This condition is now also known as Malassezia furfar folliculitis or simply Malassezia folliculitis. Folliculitis is an inflammation of the surface of the hair follicle on the skin of the body. It can occur anywhere on the skin, but it is more common on the face, neck, buttocks and thighs.
You may also find folliculitis in the beard area, known as beard folliculitis or pseudofolliculitis, and sometimes on the scalp along the frontal line of implantation with the small rash, a lot of itching like pustules (small blisters with pus on the inside).
Folliculitis is a rather nonspecific term that refers to inflammation of the hair follicle (in clinical practice, this term does not include vulgar acne). The most common etiology of folliculitis is bacterial infection, often due to Staphylococcus aureus.
Folliculitis mainly affects the skin of younger adults. Folliculitis appears as small, round and slightly elevated pimples filled with pus or pustules that form around the hair follicles, which lie in the center of each lesion.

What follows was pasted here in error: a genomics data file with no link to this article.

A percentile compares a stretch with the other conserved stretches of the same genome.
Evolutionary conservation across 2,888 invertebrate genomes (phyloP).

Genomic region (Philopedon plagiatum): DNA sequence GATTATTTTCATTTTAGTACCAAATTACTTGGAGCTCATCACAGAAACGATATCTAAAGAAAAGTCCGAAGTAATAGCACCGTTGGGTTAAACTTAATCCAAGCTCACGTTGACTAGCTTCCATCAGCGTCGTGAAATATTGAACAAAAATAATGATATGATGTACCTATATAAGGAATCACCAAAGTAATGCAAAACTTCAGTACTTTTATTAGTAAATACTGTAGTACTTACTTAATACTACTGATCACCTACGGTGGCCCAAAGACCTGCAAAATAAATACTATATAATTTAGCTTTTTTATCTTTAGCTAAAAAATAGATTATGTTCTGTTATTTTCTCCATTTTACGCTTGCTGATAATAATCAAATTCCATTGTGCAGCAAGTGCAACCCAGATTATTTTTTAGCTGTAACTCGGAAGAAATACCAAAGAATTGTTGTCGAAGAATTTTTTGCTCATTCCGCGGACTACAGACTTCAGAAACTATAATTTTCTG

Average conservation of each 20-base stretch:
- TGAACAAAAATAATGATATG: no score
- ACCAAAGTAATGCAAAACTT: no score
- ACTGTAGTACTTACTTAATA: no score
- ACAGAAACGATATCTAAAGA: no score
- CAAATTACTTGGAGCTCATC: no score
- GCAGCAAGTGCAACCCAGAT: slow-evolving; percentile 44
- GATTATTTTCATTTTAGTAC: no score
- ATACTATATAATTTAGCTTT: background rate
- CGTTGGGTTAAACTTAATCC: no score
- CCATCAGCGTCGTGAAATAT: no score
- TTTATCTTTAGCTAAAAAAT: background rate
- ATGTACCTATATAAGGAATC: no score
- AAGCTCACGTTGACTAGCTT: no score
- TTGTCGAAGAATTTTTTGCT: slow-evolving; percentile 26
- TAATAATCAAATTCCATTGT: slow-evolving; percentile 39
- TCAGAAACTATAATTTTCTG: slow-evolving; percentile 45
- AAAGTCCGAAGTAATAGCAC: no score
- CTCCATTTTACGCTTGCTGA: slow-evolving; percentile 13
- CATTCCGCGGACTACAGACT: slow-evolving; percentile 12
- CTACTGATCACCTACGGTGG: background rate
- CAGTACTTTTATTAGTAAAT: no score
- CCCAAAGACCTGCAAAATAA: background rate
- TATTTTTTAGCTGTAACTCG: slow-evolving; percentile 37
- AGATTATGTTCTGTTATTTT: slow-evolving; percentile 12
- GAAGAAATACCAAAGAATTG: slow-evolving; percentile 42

The affected areas usually cause mild discomfort and infected lesions. The itching is common and the discomfort is often greater.
A number of related species of yeast from the genus Malassezia are now believed to cause the disease. It usually affects people with oily skin, and is particularly common on adolescents and young adults.
The disease is also associated with the use of some steroid treatments. It also tends to be worse when using tight clothing and sweating.